By on Sep 29, 2020 in Energy

“To effect change, there must be a stimulation of a magnitude that means companies cannot do anything but make bold decisions to survive. COVID-19 is that magnitude.” — Stuart Carlaw, chief research officer for technology analysis firm ABI Research

Amsterdam-based consumer trend firms TrendWatching and Business of Purpose created COVID Innovations to track technology innovations arising from the pandemic. Here’s a summary of some of the projects listed on the site.

  • Japanese start-up Donut Robotics has devised a smart mask called C-Mask. It can be worn over fabric-based masks and connects to an app via Bluetooth, enabling it to transcribe speech to text messages that are sent via the user’s smartphone. It can also translate from Japanese into eight other languages. After debuting C-Mask in Japan in September, Donut Robotics is eyeing the U.S., Europe and China as potential markets.
  • Meanwhile, Detroit-based Redcliffe Medical is marketing its own mask design. LEAF is a transparent device composed of medical-grade silicone that promotes safety while keeping the wearer’s identity, lip movements and facial expressions visible. It’s the first FDA-registered mask with N99-standard air filtering abilities and includes an antifogging feature.
  • Can ultraviolet light provide a line of defense against the coronavirus in warehouses, schools, restaurants, supermarkets, offices and other venues? MIT thinks so and created a robot designed to disinfect spaces by emitting UV light. It’s already been used successfully at the Greater Boston Food Bank. A 3D camera helps the device navigate around obstacles while a 2D device measures distances by illuminating targets with light.
  • Another robot, StrikeForce, comes from XENEX Disinfection Systems in San Antonio, which claims its invention can destroy the novel coronavirus in 2 minutes. The company’s LightStrike Germ-Zapping Robots (a trademarked name) uses a xenon lamp to generate bursts of high intensity ultraviolet light. Restaurants, car dealerships, hotels, office buildings and gyms are among the potential candidates for StrikeForce, which is available on a limited basis in Texas, according to COVID Innovations in June.
  • India’s TechMax hopes to ease workers’ transition back to multi-story office environments with its Sparshless solution, which allows touchless elevator unit operations. Summoning the elevator is as simple as placing your hand near a reader. Once inside, just point your finger at a button from about a half-inch to three-quarters of an inch away.
  • Many people have stayed true to their favorite eateries with pick-up and take-out orders. Is it possible to create a similarly contactless dine-in experience? Pasadena, Calif.-based FreshBytes is one tech firm that thinks so. In June, the online ordering system provider, which claims to be the only company that allows restaurants to update their dine-in menus directly from a mobile phone, announced a system that lets customers scan a QR device to view the menu, order and pay directly from a mobile device, with the guest order automatically printed in the kitchen. There’s no exchange of pens, paper or payment cards, and guest turnover is faster.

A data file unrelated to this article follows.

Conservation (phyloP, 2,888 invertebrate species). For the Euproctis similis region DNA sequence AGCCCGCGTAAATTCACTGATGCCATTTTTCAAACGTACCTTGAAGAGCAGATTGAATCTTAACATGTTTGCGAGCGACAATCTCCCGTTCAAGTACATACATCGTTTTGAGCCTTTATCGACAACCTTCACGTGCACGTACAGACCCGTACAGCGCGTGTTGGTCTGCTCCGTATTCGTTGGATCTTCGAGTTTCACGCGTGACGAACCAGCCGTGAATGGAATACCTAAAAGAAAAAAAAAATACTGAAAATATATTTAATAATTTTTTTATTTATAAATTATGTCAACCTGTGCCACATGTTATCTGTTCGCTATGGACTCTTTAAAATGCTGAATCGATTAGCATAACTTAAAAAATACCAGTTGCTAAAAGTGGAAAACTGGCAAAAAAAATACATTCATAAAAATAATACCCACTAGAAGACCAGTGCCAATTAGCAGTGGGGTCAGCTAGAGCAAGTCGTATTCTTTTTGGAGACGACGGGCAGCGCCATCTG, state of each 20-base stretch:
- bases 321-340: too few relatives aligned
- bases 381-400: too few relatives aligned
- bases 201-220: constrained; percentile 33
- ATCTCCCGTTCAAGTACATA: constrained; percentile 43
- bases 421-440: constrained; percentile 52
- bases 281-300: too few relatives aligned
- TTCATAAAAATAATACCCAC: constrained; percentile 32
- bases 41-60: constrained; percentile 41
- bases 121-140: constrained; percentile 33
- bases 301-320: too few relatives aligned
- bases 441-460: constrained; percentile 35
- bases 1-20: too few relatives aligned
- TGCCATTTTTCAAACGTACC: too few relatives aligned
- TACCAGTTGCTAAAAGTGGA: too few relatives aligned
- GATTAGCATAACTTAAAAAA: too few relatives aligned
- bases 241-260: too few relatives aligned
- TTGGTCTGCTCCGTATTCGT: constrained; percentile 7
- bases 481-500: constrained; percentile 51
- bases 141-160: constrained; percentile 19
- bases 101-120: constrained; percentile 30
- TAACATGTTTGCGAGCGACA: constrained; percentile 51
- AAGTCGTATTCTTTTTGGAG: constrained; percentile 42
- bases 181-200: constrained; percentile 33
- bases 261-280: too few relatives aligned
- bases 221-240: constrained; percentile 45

Another California enterprise technology platform provider, Presto, says its free Contactless Dining Kit received orders from more than 5,000 restaurants in five continents within two weeks of its launch in late May.

And in Europe, British engineering firm Arup designed modular “parklets,” outdoor seating areas made from hardwood and screened from each other by plants and acrylic glass that let restaurant patrons enjoy onsite dining while maintaining social distances. They’re part of a “Liverpool Without Walls” project designed to help that city’s restaurants reopen. The first parklet was opened in July.

  • Microsoft responded to spiraling global unemployment with a skills initiative designed to bring digital skill learning opportunities to 25 million people by the end of the year. The software giant will leverage its LinkedIn and GitHub resources to identify in-demand jobs and the skills needed for them, provide free access to learning content, and deliver low-cost certifications and free job-seeking tools.

Yardi responded to the pandemic with its own set of dedicated resources. Learn more about what the company is doing to help its clients, employees and communities.